Salter’s remains returned to Beaufort County

Published 8:06 pm Sunday, October 3, 2010

Staff Write

One day after a historic deluge hit Beaufort County, history of another kind was made in a quiet ceremony with the arrival of the remains in Washington of a man believed to have been a member of Blackbeard’s pirate crew.
At about 8 p.m. Friday, a pine coffin carrying the remains of pirate-turned-wealthy-Bath-merchant Edward Salter was carried into Paul Funeral Home by five members of the Beaufort County Committee of 100 and the historian who fought for more than a year for their return.
“This could be a very important day for Beaufort County,” said Tom Richter, mayor of Washington Park and chairman of the Committee of 100. “In 10 years. we could look back on this day as a part of the history of the county.”
“Edward Salter was a terrifically important person to Beaufort County when he was alive, and his kin were very important to North Carolina,” Richter said. “He was part of an extraordinary family.”
Others there agreed with Richter.
“This is a piece of history for sure,” said Dick Barber, a local businessman who helped carry Salter’s coffin.
The brief ceremony marked the return of Salter’s remains to Beaufort County for the first time in nearly 25 years.
His remains will be kept at Paul Funeral Home until later this month when they will be temporarily interred in an undisclosed location while their final resting spot is determined, according to Raleigh researcher and author Kevin Duffus, whose longtime interest in the history of eastern North Carolina has helped determine their fate.
Duffus’ cause was supported by the Committee of 100, whose members have said they not only value Salter’s contribution to Beaufort County but believe that promoting the county’s history will spur economic development.
Duffus believes that this same Edward Salter, a barrel-maker who died in 1735, may have been a member of Blackbeard’s pirate crew who returned to settle in Bath. Salter went on to become a warden of St. Thomas Parish and an assemblyman representing Beaufort County in 1731.
Salter once owned a plantation along Beasley Point, where the remains were unearthed in 1986 as part of a state-led archaeological investigation that preceded the bulkheading of the property.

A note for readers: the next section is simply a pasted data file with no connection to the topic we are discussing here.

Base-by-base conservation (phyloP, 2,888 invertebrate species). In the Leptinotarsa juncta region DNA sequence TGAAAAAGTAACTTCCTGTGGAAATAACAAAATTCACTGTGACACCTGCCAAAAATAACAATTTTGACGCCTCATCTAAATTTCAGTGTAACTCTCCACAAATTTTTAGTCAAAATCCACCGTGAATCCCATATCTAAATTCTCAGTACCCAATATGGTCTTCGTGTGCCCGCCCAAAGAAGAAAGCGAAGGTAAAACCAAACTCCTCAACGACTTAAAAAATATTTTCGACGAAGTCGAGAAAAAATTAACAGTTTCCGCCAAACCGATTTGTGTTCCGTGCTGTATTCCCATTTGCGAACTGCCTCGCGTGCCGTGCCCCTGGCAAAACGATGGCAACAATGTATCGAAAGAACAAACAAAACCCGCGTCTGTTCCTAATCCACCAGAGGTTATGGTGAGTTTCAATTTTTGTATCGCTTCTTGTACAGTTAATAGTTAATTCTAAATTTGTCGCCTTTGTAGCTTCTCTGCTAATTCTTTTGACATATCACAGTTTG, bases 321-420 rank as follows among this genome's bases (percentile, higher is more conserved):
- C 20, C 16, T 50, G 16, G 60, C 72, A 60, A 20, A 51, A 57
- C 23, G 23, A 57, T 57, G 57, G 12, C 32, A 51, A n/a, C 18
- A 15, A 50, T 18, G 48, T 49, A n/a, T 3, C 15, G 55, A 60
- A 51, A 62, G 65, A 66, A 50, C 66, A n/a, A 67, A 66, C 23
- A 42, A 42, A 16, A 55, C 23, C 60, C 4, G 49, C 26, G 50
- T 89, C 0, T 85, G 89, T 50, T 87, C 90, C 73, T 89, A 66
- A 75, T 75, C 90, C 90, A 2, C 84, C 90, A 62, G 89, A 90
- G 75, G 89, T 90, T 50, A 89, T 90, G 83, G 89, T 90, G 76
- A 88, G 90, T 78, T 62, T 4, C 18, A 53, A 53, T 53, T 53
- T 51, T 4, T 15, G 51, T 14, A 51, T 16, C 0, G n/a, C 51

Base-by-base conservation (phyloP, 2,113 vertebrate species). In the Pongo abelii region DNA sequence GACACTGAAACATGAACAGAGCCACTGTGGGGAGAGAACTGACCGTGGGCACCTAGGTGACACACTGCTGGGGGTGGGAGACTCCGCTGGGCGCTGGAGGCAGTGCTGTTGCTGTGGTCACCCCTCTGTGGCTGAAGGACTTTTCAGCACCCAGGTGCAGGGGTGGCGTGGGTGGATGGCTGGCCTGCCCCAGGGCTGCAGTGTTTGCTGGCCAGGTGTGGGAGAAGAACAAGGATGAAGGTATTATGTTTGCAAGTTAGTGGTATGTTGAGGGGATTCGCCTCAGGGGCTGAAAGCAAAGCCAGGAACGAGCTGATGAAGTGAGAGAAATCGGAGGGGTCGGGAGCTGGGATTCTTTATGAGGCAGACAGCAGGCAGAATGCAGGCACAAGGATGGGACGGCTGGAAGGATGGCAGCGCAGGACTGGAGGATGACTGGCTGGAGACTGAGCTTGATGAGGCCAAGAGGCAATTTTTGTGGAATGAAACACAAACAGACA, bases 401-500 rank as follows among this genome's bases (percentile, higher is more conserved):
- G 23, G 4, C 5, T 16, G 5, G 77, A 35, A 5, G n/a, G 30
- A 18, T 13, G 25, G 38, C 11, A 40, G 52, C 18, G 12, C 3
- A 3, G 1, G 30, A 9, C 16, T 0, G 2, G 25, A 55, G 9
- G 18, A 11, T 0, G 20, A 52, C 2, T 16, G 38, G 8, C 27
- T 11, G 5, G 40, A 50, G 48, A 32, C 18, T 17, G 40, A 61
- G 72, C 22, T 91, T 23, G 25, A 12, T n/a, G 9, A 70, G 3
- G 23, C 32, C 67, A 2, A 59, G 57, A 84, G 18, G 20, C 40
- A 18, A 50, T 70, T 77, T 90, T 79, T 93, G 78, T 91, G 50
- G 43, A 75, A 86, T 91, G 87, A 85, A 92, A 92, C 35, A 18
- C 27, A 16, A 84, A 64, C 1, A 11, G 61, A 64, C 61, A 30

The bones ended up in Raleigh after what was then TexasGulf asked for permission to install the bulkhead on the west bank of Bath Creek.
They were sent to the Smithsonian Institution’s National Museum of Natural History for evaluation after a ruling earlier this year by Superior Court Judge Wayland Sermons. The Smithsonian is expected to announce its complete findings later this year, Duffus said Friday.
Salter’s remains were brought back to eastern North Carolina from Washington, D.C., by Duffus and were met near the Old Ford community with a hearse from Paul Funeral Home.
They were transferred to a pine coffin built by Impressions Marketing Group to resemble an 18th-century coffin similar to the one originally used to bury Salter. The remains were accompanied the final 22 miles to Washington by Duffus and Paul Funeral Home employees Derik Davis and Lawrence Mallard.
“When we crossed the Beaufort County line, I said, ‘Mr. Salter, you are home,’” Duffus said Friday night. “This is an important step in fulfilling Mr. Salter’s dying wish of being decently interred.”
Beaufort County native Davis said he was honored to participate in Salter’s return.
“I grew up hearing about Blackbeard, and I could never have imagined that at some point I would be bringing into town the bones of a man who was a member of his crew,” said Davis. “It feels wonderful to think that I can be a part of something that took place hundreds of years ago on the soil where I live.”
Bobby Hodges, president of Paul Funeral Home, also said he was proud to play a part in the historic moment. The company has donated its time with the internment of Salter’s remains.
“Any time you can help promote the heritage of your community, you are proud to do so,” he said.
Salter’s court-recognized heirs have said they want the remains to be returned to the spot where they were unearthed — Bath’s Beasley Point, a site owned by PotashCorp, which has a phosphate-mining operation near Aurora.
In addition to its widely recognized colonial-era components, some historians and archaeologists contend Beasley Point is the most likely candidate for the Secotan Indian village painted by English watercolorist John White on a 1585 expedition.
Salter’s heirs are expected to meet with PotashCorp officials later this month when they will be in Beaufort County for the temporary burial of their ancestor.
Staff Writer Jonathan Clayborne contributed to this report.